• Parents who abuse their children may not accept traditional therapy but may be influenced by the child's primary care physician. A comparative study of abusive and nonabusive mothers showed abusers to have lower self-concept and higher self-concept incongruence and inconsistency than nonabusers. They were also found to value authority over others more, and conformity and benevolence less, than nonabusers. Practically applied, the data lead the pediatrician to an educative and supportive role in which he or she may enhance self-esteem and lower unrealistic expectations in the course of treating the child. In addition, there seems to be a need to develop access to support groups, day care, and other avenues for the mother's personal growth. This may be done either within a pediatric practice or through liaison with community resources.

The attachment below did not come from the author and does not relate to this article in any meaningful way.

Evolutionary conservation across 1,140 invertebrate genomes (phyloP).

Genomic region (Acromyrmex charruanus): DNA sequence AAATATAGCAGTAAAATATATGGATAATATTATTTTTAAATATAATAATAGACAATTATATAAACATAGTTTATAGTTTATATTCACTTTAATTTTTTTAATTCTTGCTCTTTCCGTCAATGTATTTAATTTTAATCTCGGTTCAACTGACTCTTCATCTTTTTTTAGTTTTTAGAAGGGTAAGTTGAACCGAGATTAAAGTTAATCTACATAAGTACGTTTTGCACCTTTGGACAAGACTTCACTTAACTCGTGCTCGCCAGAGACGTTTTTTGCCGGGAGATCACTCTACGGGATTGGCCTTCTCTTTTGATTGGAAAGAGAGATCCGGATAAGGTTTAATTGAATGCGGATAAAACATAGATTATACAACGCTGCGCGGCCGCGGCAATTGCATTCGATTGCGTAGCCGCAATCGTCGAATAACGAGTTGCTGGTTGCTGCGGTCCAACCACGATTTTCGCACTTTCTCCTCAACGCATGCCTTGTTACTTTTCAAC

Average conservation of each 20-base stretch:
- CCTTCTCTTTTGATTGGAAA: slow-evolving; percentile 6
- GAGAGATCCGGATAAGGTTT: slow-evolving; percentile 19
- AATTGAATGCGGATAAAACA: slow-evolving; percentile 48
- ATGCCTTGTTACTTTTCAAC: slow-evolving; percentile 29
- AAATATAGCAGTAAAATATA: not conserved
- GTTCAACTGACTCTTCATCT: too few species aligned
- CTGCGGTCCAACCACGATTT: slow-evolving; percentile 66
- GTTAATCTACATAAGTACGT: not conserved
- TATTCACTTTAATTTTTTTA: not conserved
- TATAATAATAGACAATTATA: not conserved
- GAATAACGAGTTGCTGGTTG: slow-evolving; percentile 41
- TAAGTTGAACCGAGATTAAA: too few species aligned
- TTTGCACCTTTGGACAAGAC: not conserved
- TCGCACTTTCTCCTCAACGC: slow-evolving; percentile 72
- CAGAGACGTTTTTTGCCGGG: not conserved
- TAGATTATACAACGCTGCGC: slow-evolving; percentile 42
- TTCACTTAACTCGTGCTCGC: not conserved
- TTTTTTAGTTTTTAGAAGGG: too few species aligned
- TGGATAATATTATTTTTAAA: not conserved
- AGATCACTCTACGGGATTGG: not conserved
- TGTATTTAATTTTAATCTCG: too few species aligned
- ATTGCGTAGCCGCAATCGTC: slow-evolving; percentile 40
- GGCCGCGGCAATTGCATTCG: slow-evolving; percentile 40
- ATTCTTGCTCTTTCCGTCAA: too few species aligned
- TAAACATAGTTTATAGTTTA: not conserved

(Am J Dis Child 134:947-950, 1980)
Rosen B, Stein MT. Women Who Abuse Their Children: Implications for Pediatric Practice. Am J Dis Child. 1980;134(10):947–950. doi:10.1001/archpedi.1980.02130220025008
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